Yesterday I read a posting in Facebook that was extremely critical of a local entrepreneur CEO who had committed to spend four hours a week acting as a mentor for other entrepreneurs. The commentator was hard on the CEO, suggesting that a CEO who did something like this would not be backed by investors. As I read this post, I was dismayed for a few reasons. First, I like the CEO personally and think he is a solid guy. Second, I thought that the commentary was just wrong. As an investor, I thought that it was timely for me to weigh in on the big issue that lurked behind the commentary -- how committed should an entrepreneur be to his startup?
The place to begin is to acknowledge a few home truths. The first is that entrepreneurship, particularly, startup entrepreneurship is a 24/7 job. It is not something that should be done lightly or without passion. Successful entrepreneurs make their startup business their number one priority. This happens because of some of the key behavioral aspects of entrepreneurial behavior: passion for the entrepreneurial journey, optimism and a belief that an entrepreneur's own efforts can change the surrounding world in a material way. The net result of this is that successful entrepreneurs tend to give the appearance of monomania and single mindedness.
There is another aspect of entrepreneurial behavior that is not as widely discussed, and frankly should be. Successful entrepreneurship also requires mental health. It is extremely stressful to live on the edge, and manage the ambiguity of entrepreneurship. Balancing this is the particular rush that comes with the journey, its highs and lows, and not knowing how it will turn out. The very nature of the startup journey -- its inherent instability -- may be its most intoxicating characteristic. This explains why when entrepreneurs achieve an exit (or a failure) they tend not to retire to the beach, but find another startup.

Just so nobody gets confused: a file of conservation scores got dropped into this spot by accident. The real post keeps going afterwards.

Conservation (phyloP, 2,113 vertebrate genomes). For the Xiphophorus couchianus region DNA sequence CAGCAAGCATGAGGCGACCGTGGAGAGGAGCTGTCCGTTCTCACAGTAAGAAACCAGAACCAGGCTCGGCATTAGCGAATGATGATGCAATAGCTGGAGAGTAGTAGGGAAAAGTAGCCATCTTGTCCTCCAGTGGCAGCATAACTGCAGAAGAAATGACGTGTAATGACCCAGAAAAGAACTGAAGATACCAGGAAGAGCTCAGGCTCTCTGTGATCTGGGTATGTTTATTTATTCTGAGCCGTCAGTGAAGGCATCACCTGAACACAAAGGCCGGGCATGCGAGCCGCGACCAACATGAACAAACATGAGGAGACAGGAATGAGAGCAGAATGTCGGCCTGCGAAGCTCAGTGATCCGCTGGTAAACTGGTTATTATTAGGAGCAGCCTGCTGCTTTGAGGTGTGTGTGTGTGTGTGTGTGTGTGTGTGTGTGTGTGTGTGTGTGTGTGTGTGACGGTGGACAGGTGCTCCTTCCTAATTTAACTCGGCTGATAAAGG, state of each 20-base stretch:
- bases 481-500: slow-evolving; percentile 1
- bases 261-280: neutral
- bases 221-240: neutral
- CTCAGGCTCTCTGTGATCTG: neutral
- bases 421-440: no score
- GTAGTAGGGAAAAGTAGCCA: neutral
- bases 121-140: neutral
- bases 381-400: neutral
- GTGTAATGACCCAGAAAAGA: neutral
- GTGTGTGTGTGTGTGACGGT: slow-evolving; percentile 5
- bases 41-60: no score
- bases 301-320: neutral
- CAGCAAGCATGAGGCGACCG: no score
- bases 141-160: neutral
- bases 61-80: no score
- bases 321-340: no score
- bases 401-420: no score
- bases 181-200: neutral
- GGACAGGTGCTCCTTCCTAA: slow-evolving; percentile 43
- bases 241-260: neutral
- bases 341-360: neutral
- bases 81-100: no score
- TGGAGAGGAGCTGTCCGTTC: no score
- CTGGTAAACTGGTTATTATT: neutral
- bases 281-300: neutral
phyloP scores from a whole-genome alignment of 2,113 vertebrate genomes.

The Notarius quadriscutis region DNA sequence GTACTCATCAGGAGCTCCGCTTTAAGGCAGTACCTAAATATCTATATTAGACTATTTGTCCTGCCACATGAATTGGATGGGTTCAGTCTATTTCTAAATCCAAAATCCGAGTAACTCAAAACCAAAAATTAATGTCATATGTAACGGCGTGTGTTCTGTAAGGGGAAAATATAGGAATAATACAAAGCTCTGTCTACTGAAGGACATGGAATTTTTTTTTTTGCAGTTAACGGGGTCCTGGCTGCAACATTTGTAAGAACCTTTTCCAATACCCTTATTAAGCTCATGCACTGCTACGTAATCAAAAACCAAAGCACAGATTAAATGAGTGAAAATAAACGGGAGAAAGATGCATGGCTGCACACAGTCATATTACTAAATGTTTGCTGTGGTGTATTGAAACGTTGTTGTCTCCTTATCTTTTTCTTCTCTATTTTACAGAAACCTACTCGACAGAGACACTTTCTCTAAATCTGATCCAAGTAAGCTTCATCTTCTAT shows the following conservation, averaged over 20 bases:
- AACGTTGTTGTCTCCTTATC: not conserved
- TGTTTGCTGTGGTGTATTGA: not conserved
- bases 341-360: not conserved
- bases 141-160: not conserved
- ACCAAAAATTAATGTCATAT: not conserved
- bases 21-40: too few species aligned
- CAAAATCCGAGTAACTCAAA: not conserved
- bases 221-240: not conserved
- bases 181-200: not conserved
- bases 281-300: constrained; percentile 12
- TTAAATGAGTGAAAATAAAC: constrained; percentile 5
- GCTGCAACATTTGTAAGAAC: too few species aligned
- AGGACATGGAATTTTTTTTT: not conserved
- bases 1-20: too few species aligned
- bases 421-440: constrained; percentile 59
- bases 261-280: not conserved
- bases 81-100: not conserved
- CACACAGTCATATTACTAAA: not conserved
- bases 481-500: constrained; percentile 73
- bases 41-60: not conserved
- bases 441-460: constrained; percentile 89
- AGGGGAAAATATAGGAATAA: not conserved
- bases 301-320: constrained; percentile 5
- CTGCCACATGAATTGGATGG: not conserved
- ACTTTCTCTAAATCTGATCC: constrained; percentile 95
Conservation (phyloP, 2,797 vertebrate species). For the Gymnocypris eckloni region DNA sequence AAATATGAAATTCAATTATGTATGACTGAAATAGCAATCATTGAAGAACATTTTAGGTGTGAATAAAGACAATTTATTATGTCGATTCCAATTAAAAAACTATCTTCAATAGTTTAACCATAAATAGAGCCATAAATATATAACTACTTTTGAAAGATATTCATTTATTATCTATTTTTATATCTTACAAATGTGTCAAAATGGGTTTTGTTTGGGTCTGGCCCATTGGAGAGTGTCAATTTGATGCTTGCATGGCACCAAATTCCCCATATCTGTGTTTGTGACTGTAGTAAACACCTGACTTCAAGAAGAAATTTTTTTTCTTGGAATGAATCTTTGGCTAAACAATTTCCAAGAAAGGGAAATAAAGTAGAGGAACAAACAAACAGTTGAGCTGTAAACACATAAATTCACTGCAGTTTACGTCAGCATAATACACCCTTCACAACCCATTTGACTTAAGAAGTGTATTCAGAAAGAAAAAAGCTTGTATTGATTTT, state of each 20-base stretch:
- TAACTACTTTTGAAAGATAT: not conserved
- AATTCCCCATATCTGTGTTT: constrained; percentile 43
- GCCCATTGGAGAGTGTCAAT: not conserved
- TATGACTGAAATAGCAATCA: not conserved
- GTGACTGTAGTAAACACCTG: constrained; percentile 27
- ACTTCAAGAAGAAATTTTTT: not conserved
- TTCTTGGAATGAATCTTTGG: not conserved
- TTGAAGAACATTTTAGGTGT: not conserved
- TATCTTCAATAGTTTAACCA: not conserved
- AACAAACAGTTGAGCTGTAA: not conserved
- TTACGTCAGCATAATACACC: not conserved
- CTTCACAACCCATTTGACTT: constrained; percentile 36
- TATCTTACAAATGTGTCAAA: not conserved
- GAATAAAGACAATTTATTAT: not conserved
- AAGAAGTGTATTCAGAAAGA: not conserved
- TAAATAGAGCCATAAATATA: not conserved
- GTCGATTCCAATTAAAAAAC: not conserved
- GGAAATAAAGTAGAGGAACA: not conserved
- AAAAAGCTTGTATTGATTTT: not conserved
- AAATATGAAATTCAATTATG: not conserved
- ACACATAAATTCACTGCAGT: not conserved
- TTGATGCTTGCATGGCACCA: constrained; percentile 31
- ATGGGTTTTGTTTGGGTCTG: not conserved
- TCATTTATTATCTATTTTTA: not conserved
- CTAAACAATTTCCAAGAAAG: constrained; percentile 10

The dark side of entrepreneurship, however, is that it also attracts personalities that are dysfunctional. The rush of entrepreneurship, and its intoxication, can fuel the flames of personality types that are ultimately fundamentally unsuited for business success. Risk taking for its own stake, constant challenging of authority, a need for complete control, and the riding the highs and lows, may be examples of behaviors that manifest from dysfunctional and self-destructive personality flaws. This is the largest challenge that investors face -- determining the difference between someone who is drawn to the flame of startup life, but is able to manage not to be burned by it, and someone who will ultimately be consumed by the flame.
Personality is complex, and it eventually provides the template for how we deal with stress and challenges. Individuals have something I call their "winning strategy" -- the behavior pattern they utilize when they have their backs to the wall. For example, people who are introverted tend to take challenges on by closing themselves in dark rooms and thinking. People who are extroverted tend to want to talk things out. For individuals under stress the largest issue to address is whether their winning strategy is in fact the best strategy for dealing with a challenge.